Google and Amazon cloud music nears judgment day
Clock ticks on MP3tunes.com case
Email, just like music
"How is that any different?" Robertson says, comparing Gmail, Hotmail, and Skydrive to the Amazon, Google and MP3tunes.com music lockers. "People are surprised when I tell them there's nothing in the law that says you can store files online as long as they're not music. There's noting in the law that says you can stream but you can't download."
A victory for Robertson, however, would not mean unfettered online music. It would protect MP3tunes.com, CloudDrive, and Music Beta as they are, but their owners will still rely on the labels for access to their catalogues if they want to expand the basic locker.
A music locker would be nicer if you didn't have to actually upload your the files on your machine. Music lockers – per se – are not very interesting. They're kind of like music museums. It's the services you build around them that are the future – like integrating with your online music purchases, building play lists, sharing, and merging features like web radio or Robertson's new venture: DAR.fm, a Tivo for radio to find, record, and playback web radio.
You will see new licensing because the record labels will say: "We have to do something here. We have a lot less leverage".
DAR.fm uses an open API that developers have already used to build players that bring the service to iPhone and iPad, Android, Windows Phone 7, webOS, Playstation, Wii, and video and music players from Roku, Lotitech, Squeezebox, Grace and AR Infinite.
Clearly, today's lockers are hoping that building a critical mass of customers who've uploaded their tunes would convince labels to play ball by offering more acceptable licensing terms. "Is it more cumbersome if the user has to upload all their songs? Yeah it is," Robertson says. "But I get to operate in every country, I don't have to agree to per use fees, song fees, report every single track, I don't have to have your advertising in our system."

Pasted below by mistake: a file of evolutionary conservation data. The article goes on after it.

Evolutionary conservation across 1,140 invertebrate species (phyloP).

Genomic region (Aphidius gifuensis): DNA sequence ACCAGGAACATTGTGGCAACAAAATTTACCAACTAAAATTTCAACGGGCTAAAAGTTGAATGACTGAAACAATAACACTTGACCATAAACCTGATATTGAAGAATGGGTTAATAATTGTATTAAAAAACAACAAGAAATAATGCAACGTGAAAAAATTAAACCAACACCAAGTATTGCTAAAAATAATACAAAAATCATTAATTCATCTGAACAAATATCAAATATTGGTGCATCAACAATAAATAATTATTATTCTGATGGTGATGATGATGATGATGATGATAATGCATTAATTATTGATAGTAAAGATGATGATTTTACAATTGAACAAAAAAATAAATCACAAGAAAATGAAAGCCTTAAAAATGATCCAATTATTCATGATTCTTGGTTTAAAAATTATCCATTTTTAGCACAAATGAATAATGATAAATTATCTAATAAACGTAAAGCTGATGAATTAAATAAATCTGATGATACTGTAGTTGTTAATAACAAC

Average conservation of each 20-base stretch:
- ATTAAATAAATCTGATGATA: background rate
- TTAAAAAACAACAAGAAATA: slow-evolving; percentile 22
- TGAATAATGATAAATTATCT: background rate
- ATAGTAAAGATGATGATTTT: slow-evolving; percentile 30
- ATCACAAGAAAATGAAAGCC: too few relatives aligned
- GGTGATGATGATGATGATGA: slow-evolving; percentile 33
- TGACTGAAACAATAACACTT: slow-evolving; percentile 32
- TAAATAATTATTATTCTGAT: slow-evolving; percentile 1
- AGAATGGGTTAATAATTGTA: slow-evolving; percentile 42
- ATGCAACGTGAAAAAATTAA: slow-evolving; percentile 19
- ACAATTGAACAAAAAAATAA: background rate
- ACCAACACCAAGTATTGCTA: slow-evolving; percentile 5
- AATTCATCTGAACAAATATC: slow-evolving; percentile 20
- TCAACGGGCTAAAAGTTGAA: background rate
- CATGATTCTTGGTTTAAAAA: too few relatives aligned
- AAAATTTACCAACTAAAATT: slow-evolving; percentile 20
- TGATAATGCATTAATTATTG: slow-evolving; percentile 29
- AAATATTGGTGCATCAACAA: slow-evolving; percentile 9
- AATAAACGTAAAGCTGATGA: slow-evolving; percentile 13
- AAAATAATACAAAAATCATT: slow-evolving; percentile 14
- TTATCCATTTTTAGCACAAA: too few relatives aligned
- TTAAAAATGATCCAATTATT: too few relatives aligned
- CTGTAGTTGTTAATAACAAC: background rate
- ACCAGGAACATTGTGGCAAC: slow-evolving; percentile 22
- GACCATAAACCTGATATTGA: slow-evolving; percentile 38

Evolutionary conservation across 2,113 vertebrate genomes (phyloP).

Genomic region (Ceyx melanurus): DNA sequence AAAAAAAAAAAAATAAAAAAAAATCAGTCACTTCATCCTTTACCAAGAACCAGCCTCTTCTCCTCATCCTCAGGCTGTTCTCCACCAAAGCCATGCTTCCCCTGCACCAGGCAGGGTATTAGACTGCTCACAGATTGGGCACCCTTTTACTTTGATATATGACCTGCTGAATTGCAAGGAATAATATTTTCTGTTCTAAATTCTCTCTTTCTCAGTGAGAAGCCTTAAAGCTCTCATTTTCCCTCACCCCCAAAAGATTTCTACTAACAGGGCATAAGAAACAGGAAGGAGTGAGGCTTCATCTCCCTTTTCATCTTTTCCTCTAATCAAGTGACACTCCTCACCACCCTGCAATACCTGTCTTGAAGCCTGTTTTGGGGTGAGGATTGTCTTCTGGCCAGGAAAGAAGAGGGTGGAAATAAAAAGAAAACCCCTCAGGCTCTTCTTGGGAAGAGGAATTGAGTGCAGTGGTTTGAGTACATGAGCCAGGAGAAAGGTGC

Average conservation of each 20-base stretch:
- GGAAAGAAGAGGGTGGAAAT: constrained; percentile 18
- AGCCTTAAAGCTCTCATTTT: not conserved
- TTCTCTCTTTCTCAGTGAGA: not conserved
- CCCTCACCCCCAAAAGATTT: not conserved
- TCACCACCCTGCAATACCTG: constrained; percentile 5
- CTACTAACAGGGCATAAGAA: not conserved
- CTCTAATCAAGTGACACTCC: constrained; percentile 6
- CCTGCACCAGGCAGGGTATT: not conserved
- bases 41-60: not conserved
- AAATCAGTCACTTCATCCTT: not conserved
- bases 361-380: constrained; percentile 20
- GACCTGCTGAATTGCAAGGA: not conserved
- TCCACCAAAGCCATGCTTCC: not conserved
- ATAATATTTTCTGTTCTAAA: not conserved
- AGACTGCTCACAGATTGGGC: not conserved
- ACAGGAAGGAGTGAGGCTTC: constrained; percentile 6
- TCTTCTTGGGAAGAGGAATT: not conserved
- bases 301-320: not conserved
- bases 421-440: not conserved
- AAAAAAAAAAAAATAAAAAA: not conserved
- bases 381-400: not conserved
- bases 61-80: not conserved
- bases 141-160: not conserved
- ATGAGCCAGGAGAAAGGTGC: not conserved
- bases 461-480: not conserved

If he wins, Roberson continues, you will see new licensing because the record labels will say: "We have to do something here. We have a lot less leverage". They will drop demands such as you can never download once your music is synched to the cloud, or you can us it in the US but not Canada, or you can't use it with more than one device, he says.
Licensing is important because it means access to the labels' catalogs – the real prize. If Apple does go ahead and launch a licensed service then it will be a step closer offering something that goes beyond the basic locker, which is likely to appeal to consumers and has an edge over Amazon, Google and MP3tunes.com.
A license agreement with the labels for Apple would mean it can potentially offer what's known as "scan and match" to its locker. Under this service, the locker would buy the rights to stream a catalog of music, and then scan your computer to see which of those songs are present. The service would then assign you the right to stream those songs in the catalog that you already have and play them on different devices. Meanwhile, Apple could also combine the iTunes store with the locker.
Private music versus public video
Robertson was the first to go up against the labels with an unlicensed service. Four years after EMI shot back, we're waiting to see if the labels will target Amazon and Google with the same legal argument.
The MP3tunes.com case is not a jury trial. It's a case where arguments are presented to a judge who then delivers a summary judgment, and this will likely happen before August. The loser then has the right to appeal.
Robertson feels that with the DMCA and the precedent of services like Gmail, Hotmail, and SkyDrive where users are already uploading and storing their content, EMI will lose and that EMI and fellow labels will be forced to do business.
"If you are storing material at the direction of the user then you have copyright immunity – that's how YouTube won [against Viacom, who is appealing the earlier verdict]. If YouTube won storing videos that a revealed to anyone then storing music that's only available to the person who uploaded it is less of a legal question than YouTube's model," he says.
"They are going to lose," he repeats. "It's a question of when will they get reasonable in their licensing terms, and we we'll have to see." ®